The pay-for-delay ruling is in. That means legal experts and industry analysts are poring over the decision, trying to assess its consequences. Any consensus? By eschewing the Federal Trade Commission's position--that patent-settlement payments should be assumed anticompetitive--the Supreme Court left pharma some leeway. That's better than it might have been. But the choice also leaves a lot of uncertainty on the table. Here's a roundup of opinions and commentary.
The opinion, written by Justice Stephen Breyer, lays out some considerations for determining which deals could be anti-competitive. "The size of a payment from a branded drug manufacturer to a generic challenger is a strong indicator" of the patent-holder's power to charge prices higher than "the competitive level," Breyer wrote. A large payment could be "a workable surrogate for a patent's weakness." Opinion (PDF) | FDA Law Blog's Analysis
But how to determine which payments are overlarge? That's the question, says Haynes and Boone antitrust partner Richard Ripley. "SCOTUS's ruling places heavy emphasis on the size of the payment in question," Ripley notes. The payment's size, and whether it's justified, are key issues. But "[h]ow large (and by what metric) must a payment be in order to impose the need for justification?" Ripley notes. Also unanswered: what sort of evidence will be allowed to prove payments are justified?
Actavis ($ACT) CEO Paul Bisaro, whose company was at the center of the case, said he's pleased that SCOTUS rejected the "quick look" test FTC had advocated. The "rule of reason" decision that puts each case on trial on its own merits provides "for a lawful and legitimate pathway" to resolve patent flights "in a manner that is pro-competitive," Bisaro said in a statement. But the ruling will put an "additional and unnecessary administrative burden" on the industry, he said. Statement
In fact, Law 360 figures the ruling will add to the pharma industry's legal bill. "[S]tepped-up scrutiny of so-called pay-for-delay deals will force the pharmaceutical industry to spend more money litigating patent suits and devising settlements that won't be viewed as anti-competitive," the journal reports. Article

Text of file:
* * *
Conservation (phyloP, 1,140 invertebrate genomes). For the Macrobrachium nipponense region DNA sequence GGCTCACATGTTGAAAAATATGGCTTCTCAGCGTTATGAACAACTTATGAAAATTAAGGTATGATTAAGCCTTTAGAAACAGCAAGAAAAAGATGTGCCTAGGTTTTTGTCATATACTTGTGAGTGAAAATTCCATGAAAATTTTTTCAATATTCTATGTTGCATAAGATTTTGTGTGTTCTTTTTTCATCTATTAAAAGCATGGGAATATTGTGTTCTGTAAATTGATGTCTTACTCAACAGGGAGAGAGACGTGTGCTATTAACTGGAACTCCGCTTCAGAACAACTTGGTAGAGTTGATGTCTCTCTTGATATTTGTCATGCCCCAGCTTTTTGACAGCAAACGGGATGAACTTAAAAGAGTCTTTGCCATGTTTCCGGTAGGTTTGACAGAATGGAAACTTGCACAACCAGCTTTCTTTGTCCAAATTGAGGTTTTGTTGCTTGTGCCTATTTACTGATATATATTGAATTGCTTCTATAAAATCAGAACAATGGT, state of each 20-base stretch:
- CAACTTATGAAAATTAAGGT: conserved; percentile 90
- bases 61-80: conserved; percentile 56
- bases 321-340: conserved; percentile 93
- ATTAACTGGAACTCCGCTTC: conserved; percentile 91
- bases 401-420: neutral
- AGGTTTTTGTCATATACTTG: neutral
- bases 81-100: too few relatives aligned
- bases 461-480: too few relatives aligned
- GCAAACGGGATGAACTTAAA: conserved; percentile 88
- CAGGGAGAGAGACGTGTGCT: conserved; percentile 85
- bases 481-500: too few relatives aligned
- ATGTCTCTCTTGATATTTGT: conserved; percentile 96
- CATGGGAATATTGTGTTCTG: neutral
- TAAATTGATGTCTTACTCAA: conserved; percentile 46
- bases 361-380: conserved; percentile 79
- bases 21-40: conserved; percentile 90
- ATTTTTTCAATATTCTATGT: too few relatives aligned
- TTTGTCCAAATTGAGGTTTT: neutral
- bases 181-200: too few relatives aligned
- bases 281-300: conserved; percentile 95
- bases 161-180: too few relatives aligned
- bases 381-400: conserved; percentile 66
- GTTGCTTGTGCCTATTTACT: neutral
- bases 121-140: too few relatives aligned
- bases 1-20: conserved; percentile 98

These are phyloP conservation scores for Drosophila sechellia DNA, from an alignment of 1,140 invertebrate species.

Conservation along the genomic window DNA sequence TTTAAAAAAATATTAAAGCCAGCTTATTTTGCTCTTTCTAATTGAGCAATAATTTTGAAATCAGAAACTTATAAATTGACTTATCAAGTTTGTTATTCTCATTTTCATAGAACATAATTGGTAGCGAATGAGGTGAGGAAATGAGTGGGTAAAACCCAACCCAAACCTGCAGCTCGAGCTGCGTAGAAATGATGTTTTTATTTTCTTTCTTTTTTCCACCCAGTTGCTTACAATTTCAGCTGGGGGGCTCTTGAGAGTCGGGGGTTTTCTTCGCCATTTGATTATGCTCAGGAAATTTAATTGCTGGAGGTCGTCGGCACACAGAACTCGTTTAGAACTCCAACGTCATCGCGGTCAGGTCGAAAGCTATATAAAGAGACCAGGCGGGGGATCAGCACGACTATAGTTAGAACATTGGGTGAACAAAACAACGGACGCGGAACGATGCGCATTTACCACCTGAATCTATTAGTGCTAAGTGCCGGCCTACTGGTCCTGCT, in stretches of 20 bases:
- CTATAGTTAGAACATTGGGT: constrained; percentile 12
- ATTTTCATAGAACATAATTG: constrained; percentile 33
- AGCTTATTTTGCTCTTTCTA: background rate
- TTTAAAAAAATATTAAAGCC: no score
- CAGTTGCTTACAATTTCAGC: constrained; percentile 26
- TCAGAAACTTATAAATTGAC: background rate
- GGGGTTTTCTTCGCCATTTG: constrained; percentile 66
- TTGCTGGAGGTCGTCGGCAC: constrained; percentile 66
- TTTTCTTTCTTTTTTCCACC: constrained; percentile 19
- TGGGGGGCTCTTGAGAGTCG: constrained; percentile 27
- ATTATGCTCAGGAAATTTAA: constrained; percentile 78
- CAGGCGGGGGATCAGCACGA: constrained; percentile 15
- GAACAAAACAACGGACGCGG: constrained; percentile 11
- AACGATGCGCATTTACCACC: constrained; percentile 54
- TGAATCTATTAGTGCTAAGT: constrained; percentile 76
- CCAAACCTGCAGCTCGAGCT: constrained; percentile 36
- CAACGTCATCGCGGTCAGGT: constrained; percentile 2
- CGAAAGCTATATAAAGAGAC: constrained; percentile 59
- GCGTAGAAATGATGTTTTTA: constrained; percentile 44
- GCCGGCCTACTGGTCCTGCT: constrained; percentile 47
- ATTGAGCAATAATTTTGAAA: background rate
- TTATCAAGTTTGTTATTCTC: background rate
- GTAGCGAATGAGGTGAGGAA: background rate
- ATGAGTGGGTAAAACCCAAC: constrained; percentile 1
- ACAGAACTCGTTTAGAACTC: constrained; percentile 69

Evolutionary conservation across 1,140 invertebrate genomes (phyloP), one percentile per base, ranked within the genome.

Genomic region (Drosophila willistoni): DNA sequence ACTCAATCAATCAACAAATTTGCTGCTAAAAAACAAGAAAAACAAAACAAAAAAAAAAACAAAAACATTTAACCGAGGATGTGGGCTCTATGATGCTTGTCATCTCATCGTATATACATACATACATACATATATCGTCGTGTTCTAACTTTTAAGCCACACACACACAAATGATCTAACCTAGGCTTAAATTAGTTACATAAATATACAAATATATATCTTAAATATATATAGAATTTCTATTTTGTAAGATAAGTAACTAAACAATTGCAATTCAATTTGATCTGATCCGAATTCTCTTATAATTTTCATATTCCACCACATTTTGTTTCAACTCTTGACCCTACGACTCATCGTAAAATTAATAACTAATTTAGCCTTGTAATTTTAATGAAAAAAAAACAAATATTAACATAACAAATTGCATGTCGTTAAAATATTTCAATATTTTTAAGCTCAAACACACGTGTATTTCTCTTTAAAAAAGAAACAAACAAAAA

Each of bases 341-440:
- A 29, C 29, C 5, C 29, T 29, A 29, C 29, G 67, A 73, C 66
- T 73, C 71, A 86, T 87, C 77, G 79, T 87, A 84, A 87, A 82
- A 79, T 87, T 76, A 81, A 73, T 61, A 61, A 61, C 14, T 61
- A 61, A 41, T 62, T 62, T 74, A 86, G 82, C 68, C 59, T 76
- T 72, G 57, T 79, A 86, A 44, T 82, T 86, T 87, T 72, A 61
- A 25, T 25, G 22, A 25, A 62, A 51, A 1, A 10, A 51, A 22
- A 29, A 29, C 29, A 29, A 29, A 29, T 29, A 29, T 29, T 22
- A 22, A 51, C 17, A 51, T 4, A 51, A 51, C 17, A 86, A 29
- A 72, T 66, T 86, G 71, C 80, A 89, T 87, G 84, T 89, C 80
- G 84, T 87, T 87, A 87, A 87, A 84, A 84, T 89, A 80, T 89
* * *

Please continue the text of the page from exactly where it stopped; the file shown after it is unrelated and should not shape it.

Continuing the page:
Randall Stanicky, a Canaccord Genuity analyst following Actavis, concludes that the decision as written won't change industry practice much. As defined in the ruling, "reverse payments ... are, today, rare," he said. Cannacord believes most recent settlements are safe from new scrutiny and that prior court decisions won't be affected by the ruling. Plus, "we can't point to many 'important' settlements ahead that would be impacted," Stanicky said. "Bottom line, we don't think much in the generic space has changed."
Sanford C. Bernstein's Ronny Gal had similar views. The court's ruling may make some companies shy away from payment-oriented patent settlements, but most will probably forge ahead, albeit carefully. "The industry is full of smart lawyers who could structure agreements to avoid visible reverse payments while transferring value between companies," he wrote in an investor note (as quoted by the Wall Street Journal). Report
Chief Justice John Roberts, however, thinks the ruling could deter patent challenges up front. The majority opinion "likely undermines the very policy it seeks to promote by forcing generics who step into the litigation ring to do so without the prospect of cash settlements," Roberts wrote in the dissenting opinion. In other words, he said, "The irony of all this is that the majority's decision may well discourage generics from challenging pharmaceutical patents in the first place."